Sunday 21 January 2018

Managing to fight another day

Pressure is part of the job for imported bosses like Davy Fitzgerald, writes John O'Brien

HOW often do you hear the refrain? Great players don't always make great managers. Enough to stave off the worst effects of recession if you'd a euro each time probably. Roy Keane slinks away from Ipswich, another stain on his coaching reputation, another legend struggling to make the leap into management. Bryan Robson, Peter Reid, Glenn Hoddle, Stuart Pearce. The list goes on. You could form a Premier League of XIs to prove the point.

Yet there's nothing more certain than that Keane will be back in another hot seat sooner rather than later. Another chairman seduced by the allure of packed press conferences and the sulphurous whiff of excitement Keane brings. It's base human instinct. The instant readiness to believe that, despite history, he could still be the man. Success buys you insurance against repeated failure. Just look at the mileage Clive Woodward has got from 2003.

And hurling, more than most sports, buys into the deal. This afternoon Brian Cody (three All-Irelands as a player) will address his Kilkenny team at Croke Park while, down the corridor, Davy Fitzgerald (two All-Irelands) will urge his Waterford players to fight the battle of their lives. A week on Anthony Daly (two All-Irelands) will pit his wits against Declan Ryan (three). Two of the four are All-Ireland-winning captains. All four were noted on-field leaders.

It seems that unless you can walk into a hurling dressing-room with a 'been there, done that' record, the chances of reaching the top as a manager are seriously curtailed. True, Liam Sheedy had a modest inter-county record as a player, serving his time instead as a senior selector and minor manager, but regardless of his solid apprenticeship, Sheedy is merely the exception that proves the rule.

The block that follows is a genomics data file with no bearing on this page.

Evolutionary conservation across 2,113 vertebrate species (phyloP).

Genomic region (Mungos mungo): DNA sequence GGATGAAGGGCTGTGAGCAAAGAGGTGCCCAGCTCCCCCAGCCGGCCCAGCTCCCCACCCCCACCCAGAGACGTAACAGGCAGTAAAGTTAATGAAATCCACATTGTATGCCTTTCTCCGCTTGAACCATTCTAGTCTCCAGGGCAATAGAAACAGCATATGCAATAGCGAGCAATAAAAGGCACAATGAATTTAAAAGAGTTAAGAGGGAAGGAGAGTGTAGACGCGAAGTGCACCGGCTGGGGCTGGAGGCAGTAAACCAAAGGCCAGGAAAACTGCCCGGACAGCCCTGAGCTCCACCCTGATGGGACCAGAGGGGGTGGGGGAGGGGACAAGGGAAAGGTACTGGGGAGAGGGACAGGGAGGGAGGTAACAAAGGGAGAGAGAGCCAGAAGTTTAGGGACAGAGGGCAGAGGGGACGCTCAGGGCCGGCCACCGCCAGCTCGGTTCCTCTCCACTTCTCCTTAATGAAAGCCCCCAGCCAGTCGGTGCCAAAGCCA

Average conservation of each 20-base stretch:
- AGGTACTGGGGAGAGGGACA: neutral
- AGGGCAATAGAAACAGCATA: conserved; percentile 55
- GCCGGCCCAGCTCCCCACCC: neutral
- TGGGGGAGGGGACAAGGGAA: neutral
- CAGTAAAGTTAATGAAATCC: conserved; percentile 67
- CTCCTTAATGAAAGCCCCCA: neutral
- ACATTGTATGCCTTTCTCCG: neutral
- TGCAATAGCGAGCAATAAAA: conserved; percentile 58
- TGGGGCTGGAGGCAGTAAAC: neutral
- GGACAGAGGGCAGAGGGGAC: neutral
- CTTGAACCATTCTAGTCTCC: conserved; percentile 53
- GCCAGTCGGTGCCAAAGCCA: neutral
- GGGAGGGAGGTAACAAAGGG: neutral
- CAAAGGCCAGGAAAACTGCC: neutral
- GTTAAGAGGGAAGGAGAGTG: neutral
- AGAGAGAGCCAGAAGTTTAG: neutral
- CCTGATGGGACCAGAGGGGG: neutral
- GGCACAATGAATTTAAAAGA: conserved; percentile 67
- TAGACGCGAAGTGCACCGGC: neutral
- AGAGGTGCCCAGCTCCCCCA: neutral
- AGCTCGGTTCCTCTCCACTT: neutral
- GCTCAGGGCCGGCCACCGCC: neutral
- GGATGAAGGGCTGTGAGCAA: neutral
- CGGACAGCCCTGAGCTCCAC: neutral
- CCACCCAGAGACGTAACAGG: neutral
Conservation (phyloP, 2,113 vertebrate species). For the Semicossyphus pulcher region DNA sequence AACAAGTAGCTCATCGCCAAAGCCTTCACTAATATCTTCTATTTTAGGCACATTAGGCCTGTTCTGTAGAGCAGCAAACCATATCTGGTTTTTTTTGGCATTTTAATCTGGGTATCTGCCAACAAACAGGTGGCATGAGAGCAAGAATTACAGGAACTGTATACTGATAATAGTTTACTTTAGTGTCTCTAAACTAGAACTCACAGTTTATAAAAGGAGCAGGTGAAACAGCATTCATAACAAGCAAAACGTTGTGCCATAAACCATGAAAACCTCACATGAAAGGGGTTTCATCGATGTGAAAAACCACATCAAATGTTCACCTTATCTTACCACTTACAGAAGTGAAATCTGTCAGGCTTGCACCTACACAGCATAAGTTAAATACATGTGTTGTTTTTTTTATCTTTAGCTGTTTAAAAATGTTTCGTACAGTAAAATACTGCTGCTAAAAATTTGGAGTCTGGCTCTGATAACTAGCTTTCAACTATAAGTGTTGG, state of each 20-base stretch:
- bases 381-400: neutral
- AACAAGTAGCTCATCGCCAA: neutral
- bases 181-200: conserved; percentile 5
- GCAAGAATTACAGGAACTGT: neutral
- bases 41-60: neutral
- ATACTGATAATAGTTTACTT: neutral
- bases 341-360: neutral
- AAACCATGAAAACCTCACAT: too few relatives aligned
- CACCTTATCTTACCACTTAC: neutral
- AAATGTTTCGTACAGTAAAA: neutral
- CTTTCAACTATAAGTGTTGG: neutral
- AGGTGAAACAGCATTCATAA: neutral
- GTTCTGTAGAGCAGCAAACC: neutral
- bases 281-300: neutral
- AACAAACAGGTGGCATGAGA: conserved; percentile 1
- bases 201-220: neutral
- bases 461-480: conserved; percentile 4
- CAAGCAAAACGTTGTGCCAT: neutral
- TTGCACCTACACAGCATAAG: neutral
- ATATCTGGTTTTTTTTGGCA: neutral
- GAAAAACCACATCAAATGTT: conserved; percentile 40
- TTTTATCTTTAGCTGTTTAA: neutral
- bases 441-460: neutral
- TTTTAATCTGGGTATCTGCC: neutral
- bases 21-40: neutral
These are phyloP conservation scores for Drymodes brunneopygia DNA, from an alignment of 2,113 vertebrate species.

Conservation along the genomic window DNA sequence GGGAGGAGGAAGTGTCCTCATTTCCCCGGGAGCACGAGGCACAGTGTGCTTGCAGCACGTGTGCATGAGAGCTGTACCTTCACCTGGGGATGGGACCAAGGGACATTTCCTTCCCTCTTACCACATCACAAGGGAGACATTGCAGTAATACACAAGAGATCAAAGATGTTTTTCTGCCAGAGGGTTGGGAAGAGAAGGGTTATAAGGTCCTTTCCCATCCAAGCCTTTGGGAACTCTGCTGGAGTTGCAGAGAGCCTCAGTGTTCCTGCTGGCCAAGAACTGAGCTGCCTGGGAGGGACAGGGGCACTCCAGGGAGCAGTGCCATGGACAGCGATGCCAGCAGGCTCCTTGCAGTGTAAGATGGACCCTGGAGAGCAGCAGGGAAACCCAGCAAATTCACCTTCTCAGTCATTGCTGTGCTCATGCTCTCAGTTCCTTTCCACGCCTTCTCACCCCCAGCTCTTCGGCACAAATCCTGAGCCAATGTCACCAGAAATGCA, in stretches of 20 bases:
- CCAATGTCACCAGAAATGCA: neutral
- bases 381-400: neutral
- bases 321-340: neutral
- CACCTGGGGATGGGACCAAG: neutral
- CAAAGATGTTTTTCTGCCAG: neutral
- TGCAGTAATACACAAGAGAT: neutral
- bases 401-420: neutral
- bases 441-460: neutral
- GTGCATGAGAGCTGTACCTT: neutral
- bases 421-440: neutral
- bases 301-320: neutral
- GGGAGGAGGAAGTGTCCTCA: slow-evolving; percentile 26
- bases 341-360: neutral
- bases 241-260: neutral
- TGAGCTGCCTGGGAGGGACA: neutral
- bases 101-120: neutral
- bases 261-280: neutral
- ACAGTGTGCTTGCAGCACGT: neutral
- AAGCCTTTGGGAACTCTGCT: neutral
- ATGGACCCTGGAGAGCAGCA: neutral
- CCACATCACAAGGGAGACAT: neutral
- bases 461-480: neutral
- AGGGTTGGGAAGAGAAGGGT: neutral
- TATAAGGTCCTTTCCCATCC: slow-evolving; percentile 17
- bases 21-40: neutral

Do the maths. Of the six remaining teams at the quarter-final stage, five could boast All-Ireland-winning managers. Dig deeper and you can throw Cork, Clare, Wexford and Offaly into the mix. A recent discussion with a Galway hurling supporter elicited the strong view that John McIntyre's lack of success as an inter-county player counted against him on the sideline. Harsh, undeniably, but you can see why such a perception would exist.

What is odd is that the same pattern doesn't exist in other sports. From Sheedy to Eamonn Cregan in 1994, six of the last 10 managers to win an All-Ireland hurling title had done so as players. The corresponding figure in Gaelic football is three. Think of the most successful soccer managers and you think of Alex Ferguson, Arsene Wenger and Jose Mourinho. The world's best rugby coaches mostly don't have stellar playing careers behind them.